Guide to Home Elevator Installation Process

You’ve built a life in your current home, and you don’t want to have to leave it as you get older. More than three-quarters of adults over the age of 50 have said that they’d like to stay in their homes as they get older rather than move to a new residence or an older-adult community. If your home has more than one story, getting up and down stairs can become challenging due to physical changes that occasionally accompany getting older. Fortunately, you have options if you hope to remain at home for as long as possible.

One option is to have a residential elevator installed in your home. A residential elevator will help you get from floor to floor with ease if climbing the stairs becomes difficult. An elevator is also much more attractive than other mobility assistance options and can help to increase the value of your home. Even if retirement and old age are years in the future, installing a home elevator now can offer many benefits. An elevator will make it easy to bring heavy items from one floor to the next. If people visit your home who have limited mobility, they will be able to take a tour and move from room to room and floor to floor with ease.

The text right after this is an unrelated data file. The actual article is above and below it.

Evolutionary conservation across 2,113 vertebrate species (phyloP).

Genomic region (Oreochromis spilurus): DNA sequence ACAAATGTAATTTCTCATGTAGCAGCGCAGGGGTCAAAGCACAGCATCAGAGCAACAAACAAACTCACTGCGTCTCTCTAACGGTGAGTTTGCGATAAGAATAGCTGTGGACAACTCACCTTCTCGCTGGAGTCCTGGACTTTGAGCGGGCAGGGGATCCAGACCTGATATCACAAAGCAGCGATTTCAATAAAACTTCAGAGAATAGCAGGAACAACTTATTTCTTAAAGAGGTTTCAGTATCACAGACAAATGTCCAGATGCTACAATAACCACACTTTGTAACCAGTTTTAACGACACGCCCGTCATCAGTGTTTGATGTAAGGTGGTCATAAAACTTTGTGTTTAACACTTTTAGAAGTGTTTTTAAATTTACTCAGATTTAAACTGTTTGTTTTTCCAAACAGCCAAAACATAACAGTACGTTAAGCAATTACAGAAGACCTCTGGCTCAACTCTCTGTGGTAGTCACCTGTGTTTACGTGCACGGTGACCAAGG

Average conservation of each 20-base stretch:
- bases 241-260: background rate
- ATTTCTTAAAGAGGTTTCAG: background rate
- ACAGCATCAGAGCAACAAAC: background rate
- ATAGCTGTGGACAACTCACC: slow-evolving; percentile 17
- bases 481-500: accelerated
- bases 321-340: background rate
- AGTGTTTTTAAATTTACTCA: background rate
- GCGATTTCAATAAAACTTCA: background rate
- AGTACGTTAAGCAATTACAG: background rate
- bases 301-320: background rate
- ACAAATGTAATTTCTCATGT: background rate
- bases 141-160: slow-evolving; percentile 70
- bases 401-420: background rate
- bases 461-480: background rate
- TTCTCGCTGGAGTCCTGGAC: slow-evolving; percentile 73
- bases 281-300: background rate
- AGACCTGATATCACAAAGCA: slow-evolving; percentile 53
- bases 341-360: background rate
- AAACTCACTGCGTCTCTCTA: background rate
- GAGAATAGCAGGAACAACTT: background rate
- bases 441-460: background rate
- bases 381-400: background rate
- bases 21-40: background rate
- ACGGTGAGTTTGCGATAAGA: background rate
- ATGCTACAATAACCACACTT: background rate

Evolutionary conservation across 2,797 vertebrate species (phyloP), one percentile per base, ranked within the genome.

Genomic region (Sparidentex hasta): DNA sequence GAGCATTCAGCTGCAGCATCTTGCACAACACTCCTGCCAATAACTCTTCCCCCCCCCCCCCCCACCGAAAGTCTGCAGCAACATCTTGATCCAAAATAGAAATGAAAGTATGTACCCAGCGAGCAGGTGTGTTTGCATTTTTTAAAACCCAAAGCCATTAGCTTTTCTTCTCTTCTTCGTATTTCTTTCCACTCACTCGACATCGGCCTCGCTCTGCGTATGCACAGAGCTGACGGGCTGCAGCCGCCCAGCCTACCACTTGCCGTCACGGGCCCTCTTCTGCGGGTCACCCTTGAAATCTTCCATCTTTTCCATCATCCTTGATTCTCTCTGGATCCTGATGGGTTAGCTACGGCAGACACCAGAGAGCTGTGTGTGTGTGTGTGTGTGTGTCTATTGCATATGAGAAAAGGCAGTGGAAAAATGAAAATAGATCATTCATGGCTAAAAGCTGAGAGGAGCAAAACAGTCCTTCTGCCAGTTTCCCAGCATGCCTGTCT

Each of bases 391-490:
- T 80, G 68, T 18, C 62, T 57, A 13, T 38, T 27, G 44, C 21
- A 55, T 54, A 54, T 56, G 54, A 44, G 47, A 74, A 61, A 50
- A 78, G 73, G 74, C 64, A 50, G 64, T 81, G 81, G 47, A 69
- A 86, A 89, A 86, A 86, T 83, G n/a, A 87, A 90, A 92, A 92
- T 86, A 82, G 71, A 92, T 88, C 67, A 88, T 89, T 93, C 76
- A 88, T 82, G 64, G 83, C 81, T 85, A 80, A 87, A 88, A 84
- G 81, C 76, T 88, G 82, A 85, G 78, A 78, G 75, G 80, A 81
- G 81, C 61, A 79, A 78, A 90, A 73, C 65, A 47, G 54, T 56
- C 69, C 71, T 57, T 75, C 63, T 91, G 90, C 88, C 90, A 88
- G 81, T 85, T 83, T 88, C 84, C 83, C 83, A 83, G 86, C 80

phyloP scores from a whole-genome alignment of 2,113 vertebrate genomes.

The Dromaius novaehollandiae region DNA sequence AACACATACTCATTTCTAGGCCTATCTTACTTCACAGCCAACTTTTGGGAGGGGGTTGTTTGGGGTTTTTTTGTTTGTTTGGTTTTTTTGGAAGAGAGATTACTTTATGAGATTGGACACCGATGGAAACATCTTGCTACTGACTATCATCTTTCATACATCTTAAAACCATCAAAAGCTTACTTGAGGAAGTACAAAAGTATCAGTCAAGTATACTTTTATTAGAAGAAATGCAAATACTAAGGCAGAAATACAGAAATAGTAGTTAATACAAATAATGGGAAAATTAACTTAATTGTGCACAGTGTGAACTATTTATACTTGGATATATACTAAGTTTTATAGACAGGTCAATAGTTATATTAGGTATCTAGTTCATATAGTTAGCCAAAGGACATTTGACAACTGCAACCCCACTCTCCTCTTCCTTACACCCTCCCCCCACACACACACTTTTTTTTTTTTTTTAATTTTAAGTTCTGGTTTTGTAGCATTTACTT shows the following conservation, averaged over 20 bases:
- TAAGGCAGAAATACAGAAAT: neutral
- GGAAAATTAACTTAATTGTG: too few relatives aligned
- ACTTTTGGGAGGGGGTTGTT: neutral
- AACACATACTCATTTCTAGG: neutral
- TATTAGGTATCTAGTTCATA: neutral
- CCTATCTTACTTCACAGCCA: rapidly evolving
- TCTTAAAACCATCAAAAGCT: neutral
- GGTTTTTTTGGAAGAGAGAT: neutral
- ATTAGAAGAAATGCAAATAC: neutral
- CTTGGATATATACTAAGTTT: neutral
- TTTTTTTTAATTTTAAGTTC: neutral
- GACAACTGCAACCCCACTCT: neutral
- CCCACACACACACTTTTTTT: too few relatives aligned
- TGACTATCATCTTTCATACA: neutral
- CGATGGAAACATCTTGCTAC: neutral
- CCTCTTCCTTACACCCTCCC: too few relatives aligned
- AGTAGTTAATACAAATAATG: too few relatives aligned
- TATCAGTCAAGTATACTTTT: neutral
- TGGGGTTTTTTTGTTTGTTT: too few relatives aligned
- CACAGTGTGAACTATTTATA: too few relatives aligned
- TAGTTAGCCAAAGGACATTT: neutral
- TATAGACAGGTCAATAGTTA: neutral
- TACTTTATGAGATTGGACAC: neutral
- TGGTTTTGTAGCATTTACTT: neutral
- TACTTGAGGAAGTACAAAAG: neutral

Whatever your reasons for wanting to get an elevator installed at home, knowing what happens in an elevator installation process and how long it will take can help you plan your next remodeling or renovation project to fit into your life and schedule.


The process of installing a home elevator can vary based on a few factors, such as the design of the home and the preferences of the homeowner. The installation also depends on the age of the home. If you’re building a new home from scratch, you can incorporate an elevator into the blueprints and install it as part of the build. An older or existing home can be retrofitted to allow a residential elevator to be installed.

Depending on the age and style of your current home, it might have been designed so it would be easy to install an elevator later on. Some home builders and architects stack closets, meaning that closets are built directly on top of each other on each floor of the home. The closets usually match the size of a standard residential elevator shaft. They also contain lights, outlets and other appropriate connections and temporary flooring.

If your home wasn’t built in a way that easily allows for an elevator installation, later on, don’t worry. If you work with Residential Elevators, one of our trained representatives will listen to your specific needs and help customize an elevator that will work in your home. We’ll work with you to help you find the location in your home that’s just right for an elevator.